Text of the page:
Frustrated with Spore

2008-09-21

in Geek stuff, Internet matters, Rants

There are aspects of Spore which are excellent, but far too much effort needs to be expended to keep the game from being absurdly frustrating.

When you visit other empires, you see things much as they ought to be. They have large numbers of attack and defense fleets, consisting of mother ships and fighters. These fleets will attack you if you enter their space. They will leave their space to attack nearby enemy colonies and thus capture or destroy them.

By contrast, regardless of the size of your empire, you will always be the only competent ship in it. Allied empires will provide one ship each, but these will behave like missile magnets, die almost immediately, and lead to the friendly empire blaming you for the loss of their ship. As such, it is up to you to personally defend your entire territory, as well as personally attack other systems (basically the only way to end wars once they start). Indeed, ending wars is a very tricky thing to do, especially considering that you can start one when your ship automatically returns fire on a ship that attacked you in an enemy system. Ending wars either requires conquering so many planets that the enemy sues for peace (only some races do this) or waging a genocidal campaign across their entire empire, which can easily take hours. Of course, whenever you are at war, you will be constantly attacked and obliged to manually defend whichever system(s) they have chosen to target.

There are also pirate attacks. These should ideally be ignored, since they are almost as much of a pain to fight off as attacks from rival empires and ignoring them has only a trifling consequence. Unfortunately, the only way to know for sure if it is money-stealing pirates or civilization destroying enemies attacking is by flying across the galaxy to check manually.

Even more maddening are ‘ecological disasters.’ In these, a random planet somewhere within your empire or those of your allies gets five sick animals of a particular type somewhere on it. Even if your empire consists of hundreds of interconnected worlds, you are the only being that can kill these animals. Fail to do so, and the ecosystem on the planet gets destabilized, eventually destroying your colonies. Also, killing too many of the healthy animals moving in herds with the sick ones causes the extinction and makes you start over, hunting sick animals of a different kind.

Overall, the game was billed as a big universe that you could explore and experiment with however you like. Unfortunately, the frustrations built into the game make that very challenging. Implementing the following suggestions would significantly improve things:

  1. After five ‘ecological disasters,’ you win a badge. Having this badge means that your colonies have learned to deal with these things on their own. At the most, they should ask for some money with which to fund the five animal cull.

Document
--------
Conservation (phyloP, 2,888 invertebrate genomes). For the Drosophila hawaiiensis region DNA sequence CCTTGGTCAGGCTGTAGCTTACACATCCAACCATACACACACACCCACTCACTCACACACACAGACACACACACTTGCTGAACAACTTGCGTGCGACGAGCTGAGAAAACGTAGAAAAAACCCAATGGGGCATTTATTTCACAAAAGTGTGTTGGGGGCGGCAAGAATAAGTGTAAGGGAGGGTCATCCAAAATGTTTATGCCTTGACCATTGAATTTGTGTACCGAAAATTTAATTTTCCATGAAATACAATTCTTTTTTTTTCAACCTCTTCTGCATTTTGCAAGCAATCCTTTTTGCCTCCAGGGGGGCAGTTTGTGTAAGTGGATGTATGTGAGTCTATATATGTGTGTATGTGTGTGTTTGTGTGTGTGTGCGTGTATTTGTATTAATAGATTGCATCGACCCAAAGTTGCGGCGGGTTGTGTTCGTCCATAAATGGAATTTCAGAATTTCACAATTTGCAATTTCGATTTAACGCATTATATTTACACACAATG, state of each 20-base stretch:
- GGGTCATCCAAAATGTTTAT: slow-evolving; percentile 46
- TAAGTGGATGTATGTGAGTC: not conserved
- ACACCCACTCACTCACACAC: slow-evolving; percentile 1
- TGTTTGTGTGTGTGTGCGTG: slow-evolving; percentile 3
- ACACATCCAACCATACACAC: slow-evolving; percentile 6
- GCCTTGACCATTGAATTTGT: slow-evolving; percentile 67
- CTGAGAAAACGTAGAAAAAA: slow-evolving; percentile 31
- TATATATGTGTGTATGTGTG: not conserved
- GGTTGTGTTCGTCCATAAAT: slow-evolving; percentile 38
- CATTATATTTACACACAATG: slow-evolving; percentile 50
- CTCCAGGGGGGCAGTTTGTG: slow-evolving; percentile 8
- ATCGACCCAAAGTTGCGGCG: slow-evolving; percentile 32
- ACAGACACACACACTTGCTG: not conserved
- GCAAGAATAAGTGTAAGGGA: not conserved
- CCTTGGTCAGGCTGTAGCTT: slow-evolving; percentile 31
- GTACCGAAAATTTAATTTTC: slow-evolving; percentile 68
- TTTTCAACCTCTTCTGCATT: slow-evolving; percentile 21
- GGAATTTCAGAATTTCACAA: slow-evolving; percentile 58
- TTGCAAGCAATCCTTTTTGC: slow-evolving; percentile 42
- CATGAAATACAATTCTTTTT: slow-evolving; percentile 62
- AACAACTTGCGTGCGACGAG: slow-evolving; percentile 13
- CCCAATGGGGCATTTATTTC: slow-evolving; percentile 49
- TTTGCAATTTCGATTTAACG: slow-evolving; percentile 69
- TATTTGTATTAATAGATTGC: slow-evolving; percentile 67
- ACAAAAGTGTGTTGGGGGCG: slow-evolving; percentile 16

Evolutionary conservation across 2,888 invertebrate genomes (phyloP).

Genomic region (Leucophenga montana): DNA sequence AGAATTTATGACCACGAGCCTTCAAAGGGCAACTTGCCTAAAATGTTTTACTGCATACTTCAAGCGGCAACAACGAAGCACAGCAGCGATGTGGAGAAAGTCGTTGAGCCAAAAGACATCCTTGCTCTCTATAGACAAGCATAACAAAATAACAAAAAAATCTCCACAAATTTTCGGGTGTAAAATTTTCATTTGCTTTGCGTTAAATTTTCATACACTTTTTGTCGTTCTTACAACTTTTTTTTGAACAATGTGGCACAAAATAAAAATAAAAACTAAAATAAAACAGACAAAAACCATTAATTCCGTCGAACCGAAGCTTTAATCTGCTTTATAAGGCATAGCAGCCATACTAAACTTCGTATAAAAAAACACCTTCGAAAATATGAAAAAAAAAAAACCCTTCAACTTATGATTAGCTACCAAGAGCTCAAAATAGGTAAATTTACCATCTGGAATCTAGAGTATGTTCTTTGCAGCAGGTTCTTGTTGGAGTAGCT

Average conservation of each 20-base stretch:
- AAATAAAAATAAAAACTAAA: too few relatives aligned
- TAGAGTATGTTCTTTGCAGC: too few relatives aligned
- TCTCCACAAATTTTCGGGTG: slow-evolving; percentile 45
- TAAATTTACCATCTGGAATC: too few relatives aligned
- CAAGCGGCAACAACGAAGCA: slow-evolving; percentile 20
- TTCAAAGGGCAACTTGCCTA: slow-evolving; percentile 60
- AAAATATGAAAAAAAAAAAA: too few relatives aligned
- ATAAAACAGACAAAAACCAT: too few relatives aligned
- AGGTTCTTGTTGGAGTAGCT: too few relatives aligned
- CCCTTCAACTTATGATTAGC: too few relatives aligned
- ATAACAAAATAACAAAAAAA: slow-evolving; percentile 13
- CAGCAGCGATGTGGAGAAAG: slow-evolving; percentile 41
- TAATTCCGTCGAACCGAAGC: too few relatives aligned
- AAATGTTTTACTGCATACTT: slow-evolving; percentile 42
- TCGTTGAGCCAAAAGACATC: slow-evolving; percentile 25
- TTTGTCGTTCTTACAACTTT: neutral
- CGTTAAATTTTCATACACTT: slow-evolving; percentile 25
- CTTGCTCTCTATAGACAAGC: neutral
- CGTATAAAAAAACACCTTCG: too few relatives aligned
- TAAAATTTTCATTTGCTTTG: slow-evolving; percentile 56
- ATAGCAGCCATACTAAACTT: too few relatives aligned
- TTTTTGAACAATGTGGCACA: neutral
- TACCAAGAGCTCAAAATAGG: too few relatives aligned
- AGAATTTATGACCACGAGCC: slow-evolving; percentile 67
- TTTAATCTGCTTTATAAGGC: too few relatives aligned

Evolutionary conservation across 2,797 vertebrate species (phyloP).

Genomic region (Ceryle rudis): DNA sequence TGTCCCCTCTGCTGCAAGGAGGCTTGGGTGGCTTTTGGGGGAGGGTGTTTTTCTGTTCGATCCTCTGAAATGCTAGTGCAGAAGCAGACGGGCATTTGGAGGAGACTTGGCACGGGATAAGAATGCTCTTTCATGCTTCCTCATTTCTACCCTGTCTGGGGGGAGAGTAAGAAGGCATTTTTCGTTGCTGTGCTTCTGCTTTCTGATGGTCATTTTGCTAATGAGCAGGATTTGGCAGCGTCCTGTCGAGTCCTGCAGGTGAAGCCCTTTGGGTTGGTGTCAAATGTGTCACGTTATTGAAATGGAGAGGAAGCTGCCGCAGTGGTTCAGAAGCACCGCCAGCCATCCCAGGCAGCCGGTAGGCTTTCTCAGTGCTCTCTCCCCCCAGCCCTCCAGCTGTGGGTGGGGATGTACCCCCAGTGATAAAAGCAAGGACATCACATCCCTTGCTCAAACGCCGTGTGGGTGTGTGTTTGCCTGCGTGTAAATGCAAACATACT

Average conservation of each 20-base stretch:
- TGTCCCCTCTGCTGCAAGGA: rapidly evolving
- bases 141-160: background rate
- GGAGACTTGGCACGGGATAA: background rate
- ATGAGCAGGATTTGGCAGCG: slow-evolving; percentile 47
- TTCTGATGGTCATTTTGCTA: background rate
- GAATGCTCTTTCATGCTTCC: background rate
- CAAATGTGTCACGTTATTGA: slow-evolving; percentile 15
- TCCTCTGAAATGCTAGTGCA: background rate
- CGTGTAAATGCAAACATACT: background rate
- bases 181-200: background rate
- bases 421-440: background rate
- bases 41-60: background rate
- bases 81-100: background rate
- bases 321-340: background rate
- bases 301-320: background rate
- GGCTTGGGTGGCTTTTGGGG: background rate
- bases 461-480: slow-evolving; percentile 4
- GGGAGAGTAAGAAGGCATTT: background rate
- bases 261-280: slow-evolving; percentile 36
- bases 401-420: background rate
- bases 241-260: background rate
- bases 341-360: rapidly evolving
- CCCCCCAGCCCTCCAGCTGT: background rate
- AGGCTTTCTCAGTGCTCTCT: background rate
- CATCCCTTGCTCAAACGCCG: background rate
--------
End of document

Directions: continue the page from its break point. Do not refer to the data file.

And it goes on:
2. If you accidentally start a war by firing upon a ship, you should have the chance to apologize diplomatically and pay compensation to avoid full-scale fighting.
  3. It should always be clear whether pirates or an enemy empire are attacking you.
  4. Enemy empires should be more willing to end wars.
  5. Your colonies should be more capable of defending themselves.
  6. Alternatively, much more powerful weapons should be available late in the game, so as to diminish the frustration of destroying fleet after identical fleet.
  7. Multiple AI modes should exist for escorts. In at least one, they should flee when near death.
  8. The game should make the status of ongoing battles clearer. At present, there is no easy way to tell when you have actually lost control of a star system.
  9. One option to consider is giving colonies two options for wealth production. In one mode, they behave as in the current game: they produce ‘spice’ which you need to personally fly around to collect and sell. In another mode, they produce spice which is sold automatically through intermediaries. You get about 30% of the profits.

Reducing the degree to which the player needs to micomanage the galaxy would probably do the most to improve this game. Hopefully, future patches will shift things somewhat in this direction.

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{ 8 comments… read them below or add one }

. September 21, 2008 at 2:20 pm

Previously on Spore:

Spore and DRM
Monday, September 15th, 2008

Emily September 22, 2008 at 12:12 am

Sporadic frustration. With Spore.

Not so sporadical.

Can I say that? I just did.

Sporadical.

There it is again.

Sarah September 22, 2008 at 4:34 am

I think many Emperors have felt the same way.

Milan September 22, 2008 at 8:33 am

Sarah,

That is quite possibly true, as well as amusing.

. September 22, 2008 at 8:51 am

The focus of this patch is to fix some bugs that have been reported and to respond to feedback we’ve been seeing from the community about tuning and stability:

Space phase: Made Empires in Easy and Normal modes demand reasonable amounts of money in exchange for peace and adjust the level of punishment if the player doesn’t pay

Space phase: Made disasters less likely to occur in Easy and Normal modes and increased the time between each attack from the enemy empire when the player is at war.

Space phase: Made finding your home world and colonies easier in the Galactic view.

Milan September 23, 2008 at 8:59 pm

One other request:

When you have a mission on a planet that involves your RADAR system, it would be nice if things unrelated to the mission did not also set it off. That is, things like relics, spice, dropped cash, etc.

Antonia September 25, 2008 at 5:15 am

I assume you’ve seen the ZeroPunctuation review?

Milan September 25, 2008 at 9:05 am

I am not familiar with ZeroPunctuation reviews, and Google was not immediately forthcoming when I looked.

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